The chairman of the North Dakota higher education board said Thursday that board leadership stands by University System Chancellor Mark Hagerott after the release of a 2016 staff survey that described him as a “militaristic” and “controlling” leader who treats men with more respect than women.
The report, provided by the university system, came at the request of Kathleen Neset, then the chairwoman of the North Dakota State Board of Higher Education. Dated June 26, 2016, it was authored by Karol Riedman, a university system compliance officer.
Riedman’s report paints an unflattering picture of Hagerott’s leadership style, with descriptions ranging from “absent-minded professor” to a “bull in a china shop” or simply that there is no leadership.
“Most comments suggested that the chancellor tends to interrupt and talk over staff, which makes some employees feel that he does not respect them, is not listening or does not value their input,” Riedman wrote.
While there were no concerns raised over sexual harassment, “all employees,” Riedman said, “felt there was a difference in treatment between men and women, and that the men in the office were treated with more respect and valued than the women.”
Riedman interviewed 15 of the 21 university system staff -- two men and 13 women -- while excluding herself, one staff member out on annual leave and four employees who have little contact with the chancellor.
The report surfaced a week after Hagerott fired Vice Chancellor Lisa Feldner “without cause.” Feldner said this week she was “bewildered” by her dismissal.
In response to an interview request, university system spokeswoman Billie Jo Lorius said Hagerott “has not spoken with any reporter thus far and we would like to remain consistent.” In a statement provided by Lorius, Neset said the chancellor denied many of the allegations in the report.
“Chancellor Hagerott has not only taken steps to address this feedback, he has openly accepted and requested input on his work,” Neset said. “I have found Chancellor Hagerott to be very receptive to and responsive to the work that was done towards professional development and organizational unity.”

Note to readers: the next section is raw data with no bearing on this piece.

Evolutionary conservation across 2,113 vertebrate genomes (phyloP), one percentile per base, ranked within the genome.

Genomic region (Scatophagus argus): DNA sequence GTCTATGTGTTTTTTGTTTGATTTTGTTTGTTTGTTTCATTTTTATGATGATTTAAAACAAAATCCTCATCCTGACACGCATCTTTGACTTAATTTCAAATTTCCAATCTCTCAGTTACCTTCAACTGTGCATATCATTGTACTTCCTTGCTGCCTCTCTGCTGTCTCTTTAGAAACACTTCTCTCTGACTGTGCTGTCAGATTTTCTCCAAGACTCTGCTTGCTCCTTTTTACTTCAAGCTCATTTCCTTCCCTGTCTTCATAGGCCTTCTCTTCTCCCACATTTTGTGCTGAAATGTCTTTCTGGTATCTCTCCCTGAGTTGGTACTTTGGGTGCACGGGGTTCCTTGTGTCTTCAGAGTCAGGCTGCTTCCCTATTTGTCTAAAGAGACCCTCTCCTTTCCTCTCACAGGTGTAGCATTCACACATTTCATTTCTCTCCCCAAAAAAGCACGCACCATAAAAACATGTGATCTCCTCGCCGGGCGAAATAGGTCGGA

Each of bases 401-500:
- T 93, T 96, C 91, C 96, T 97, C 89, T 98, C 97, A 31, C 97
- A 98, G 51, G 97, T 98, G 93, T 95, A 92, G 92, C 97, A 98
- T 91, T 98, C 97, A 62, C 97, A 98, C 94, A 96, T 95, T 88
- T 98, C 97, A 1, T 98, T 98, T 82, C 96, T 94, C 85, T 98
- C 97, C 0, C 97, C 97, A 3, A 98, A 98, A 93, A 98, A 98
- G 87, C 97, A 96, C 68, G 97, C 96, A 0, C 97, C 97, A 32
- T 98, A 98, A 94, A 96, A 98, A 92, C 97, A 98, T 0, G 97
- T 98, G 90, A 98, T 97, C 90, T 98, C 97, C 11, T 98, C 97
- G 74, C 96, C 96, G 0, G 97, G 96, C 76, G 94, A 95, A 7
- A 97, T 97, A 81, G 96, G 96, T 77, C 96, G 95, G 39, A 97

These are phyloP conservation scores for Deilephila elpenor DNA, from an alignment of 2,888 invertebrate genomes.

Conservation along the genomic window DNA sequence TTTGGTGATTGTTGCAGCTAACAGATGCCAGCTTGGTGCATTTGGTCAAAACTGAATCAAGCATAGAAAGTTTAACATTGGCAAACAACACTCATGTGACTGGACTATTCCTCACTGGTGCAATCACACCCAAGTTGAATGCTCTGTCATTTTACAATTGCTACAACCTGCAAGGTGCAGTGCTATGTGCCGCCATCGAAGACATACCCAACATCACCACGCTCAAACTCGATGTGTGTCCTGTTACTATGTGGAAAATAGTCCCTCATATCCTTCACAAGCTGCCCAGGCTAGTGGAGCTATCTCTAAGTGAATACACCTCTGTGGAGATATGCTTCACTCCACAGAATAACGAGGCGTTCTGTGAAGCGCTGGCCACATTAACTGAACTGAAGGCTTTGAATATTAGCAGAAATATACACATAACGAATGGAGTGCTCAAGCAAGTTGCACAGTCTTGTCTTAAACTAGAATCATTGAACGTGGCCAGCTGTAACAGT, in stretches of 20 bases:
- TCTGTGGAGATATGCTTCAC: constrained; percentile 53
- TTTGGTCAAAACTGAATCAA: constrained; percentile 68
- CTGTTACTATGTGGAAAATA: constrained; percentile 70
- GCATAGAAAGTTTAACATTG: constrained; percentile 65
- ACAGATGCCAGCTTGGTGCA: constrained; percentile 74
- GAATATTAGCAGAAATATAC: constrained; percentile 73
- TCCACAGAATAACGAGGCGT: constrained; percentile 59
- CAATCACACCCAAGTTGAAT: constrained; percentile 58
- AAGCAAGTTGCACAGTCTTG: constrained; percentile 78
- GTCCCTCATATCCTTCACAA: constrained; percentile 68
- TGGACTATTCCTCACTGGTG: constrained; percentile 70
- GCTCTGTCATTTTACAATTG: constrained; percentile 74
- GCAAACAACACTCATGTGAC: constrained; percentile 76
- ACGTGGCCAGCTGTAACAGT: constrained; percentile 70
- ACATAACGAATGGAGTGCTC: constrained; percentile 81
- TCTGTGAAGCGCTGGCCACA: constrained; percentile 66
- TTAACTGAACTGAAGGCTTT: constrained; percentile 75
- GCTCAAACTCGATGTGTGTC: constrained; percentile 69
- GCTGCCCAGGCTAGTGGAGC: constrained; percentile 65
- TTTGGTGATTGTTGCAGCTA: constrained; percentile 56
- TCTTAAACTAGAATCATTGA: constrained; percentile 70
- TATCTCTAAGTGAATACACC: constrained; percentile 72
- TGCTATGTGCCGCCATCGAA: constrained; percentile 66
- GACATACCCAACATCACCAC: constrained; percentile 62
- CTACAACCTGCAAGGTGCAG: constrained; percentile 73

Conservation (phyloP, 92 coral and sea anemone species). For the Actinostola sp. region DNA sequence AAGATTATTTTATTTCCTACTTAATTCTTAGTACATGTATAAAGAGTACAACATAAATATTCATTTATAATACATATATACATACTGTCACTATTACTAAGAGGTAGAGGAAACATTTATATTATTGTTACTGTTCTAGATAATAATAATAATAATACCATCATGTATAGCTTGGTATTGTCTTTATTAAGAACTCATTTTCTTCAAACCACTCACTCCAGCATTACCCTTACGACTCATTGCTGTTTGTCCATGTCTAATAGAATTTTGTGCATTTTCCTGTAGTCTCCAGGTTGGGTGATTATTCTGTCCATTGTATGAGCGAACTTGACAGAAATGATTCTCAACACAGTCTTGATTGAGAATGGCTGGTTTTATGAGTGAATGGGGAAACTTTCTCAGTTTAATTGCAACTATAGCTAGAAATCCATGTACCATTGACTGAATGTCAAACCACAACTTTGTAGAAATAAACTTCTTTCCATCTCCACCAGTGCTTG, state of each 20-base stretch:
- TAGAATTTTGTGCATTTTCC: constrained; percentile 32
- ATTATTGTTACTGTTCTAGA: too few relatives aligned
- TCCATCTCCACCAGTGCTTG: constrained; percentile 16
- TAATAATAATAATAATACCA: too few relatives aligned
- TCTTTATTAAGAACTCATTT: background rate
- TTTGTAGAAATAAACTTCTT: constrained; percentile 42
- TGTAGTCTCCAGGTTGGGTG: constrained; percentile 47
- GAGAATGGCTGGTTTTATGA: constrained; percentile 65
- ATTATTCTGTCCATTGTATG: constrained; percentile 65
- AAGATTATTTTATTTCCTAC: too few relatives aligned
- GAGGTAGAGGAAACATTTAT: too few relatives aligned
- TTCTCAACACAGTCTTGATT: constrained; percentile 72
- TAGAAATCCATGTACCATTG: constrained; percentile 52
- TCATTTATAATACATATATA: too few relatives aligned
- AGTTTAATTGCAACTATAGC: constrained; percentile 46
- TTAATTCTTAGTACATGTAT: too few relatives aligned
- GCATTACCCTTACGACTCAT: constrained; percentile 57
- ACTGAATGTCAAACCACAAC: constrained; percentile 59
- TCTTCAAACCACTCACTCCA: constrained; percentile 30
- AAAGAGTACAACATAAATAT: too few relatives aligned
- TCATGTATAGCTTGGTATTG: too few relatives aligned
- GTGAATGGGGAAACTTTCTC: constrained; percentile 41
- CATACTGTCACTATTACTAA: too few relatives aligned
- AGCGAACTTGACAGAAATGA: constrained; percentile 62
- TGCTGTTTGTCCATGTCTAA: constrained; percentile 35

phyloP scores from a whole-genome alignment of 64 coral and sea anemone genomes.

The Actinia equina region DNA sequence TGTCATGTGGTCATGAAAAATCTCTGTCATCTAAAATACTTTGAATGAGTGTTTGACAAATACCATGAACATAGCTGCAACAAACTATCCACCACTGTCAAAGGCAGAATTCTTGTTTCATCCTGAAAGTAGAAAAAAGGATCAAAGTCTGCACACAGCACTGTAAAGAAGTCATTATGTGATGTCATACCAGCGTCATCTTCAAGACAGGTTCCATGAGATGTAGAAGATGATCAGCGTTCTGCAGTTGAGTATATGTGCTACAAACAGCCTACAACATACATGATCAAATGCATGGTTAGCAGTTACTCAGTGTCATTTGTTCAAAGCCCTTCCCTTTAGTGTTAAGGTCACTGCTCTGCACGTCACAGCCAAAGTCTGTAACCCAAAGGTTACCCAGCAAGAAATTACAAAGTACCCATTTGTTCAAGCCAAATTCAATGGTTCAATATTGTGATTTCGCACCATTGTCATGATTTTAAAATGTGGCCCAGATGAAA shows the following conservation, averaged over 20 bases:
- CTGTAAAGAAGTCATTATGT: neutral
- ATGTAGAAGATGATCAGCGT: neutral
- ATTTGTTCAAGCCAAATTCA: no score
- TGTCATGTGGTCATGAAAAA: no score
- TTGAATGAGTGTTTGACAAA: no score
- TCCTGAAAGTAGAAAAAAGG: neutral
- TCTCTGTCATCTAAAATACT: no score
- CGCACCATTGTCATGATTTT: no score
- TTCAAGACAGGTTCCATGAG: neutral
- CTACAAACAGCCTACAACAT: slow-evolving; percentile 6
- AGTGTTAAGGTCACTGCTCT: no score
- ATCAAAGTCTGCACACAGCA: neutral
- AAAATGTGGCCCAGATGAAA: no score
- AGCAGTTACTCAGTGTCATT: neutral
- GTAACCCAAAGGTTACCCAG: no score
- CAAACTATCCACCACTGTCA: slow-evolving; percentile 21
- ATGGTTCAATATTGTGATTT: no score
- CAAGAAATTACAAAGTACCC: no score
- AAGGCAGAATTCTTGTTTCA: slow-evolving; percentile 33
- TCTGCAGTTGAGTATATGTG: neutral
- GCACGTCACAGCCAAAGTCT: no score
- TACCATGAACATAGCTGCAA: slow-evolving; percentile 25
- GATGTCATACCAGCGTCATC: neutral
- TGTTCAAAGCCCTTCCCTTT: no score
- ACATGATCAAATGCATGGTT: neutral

Hagerott began his stint as chancellor in July 2015 with an annual salary of $372,000. He succeeded interim Chancellor Larry Skogen, whose tenure followed the ouster of Hamid Shirvani in 2013.
Hagerott came to the North Dakota University System after working as deputy director of the Naval Academy’s Center for Cyber Security Studies in Annapolis, Md. He often cites his time in the Navy, but his prior experience has apparently led to some friction in the university system office, with one employee remarking that “it feels like we are in the service.”
Still, Neset’s August 2016 evaluation of Hagerott largely praised the chancellor’s performance in his first year on the job. It points to communication, planning and management as areas for improvement.
“Your overall performance during this year as chancellor of the North Dakota University System is to be commended,” she wrote, adding that board members generally said he has the “talent, credentials, desire and skills to do this job of chancellor very well.”
Reached by phone Thursday, Neset deferred comment to current Board Chairman Don Morton, who said board leadership is “very supportive” of Hagerott. He said Riedman’s report was an “informal survey” but was still helpful in pointing out some issues.
“We’ve been addressing it for the last year in individual meetings with members, with groups meetings, with the chancellor, with the staff,” Morton said.
Riedman’s report also details a June 2016 incident in which Hagerott was reportedly “excessively upset” over an open records request that stemmed from former Gov. Ed Schafer’s endorsement of Doug Burgum in the Republican primary for governor. Schafer was the interim president of the University of North Dakota at the time.
A Grand Forks Herald reporter asked for university system staff emails regarding Burgum and Schafer, a “fairly routine request” that Hagerott reportedly believed required “intensive staff work” that could mean working through the weekend.
“The chancellor showed great concern, interpreted as anger and agitation, by raising his voice and appearing extremely upset,” Riedman’s report said. The chief of staff and legal counsel were eventually able to reassure Hagerott.
“The situation could have been avoided had he been more familiar with the regular open record request process, and if he had listened to -- and trusted -- the staff members who tried to explain that the process was very routine, and nothing to be overly concerned about,” Riedman wrote.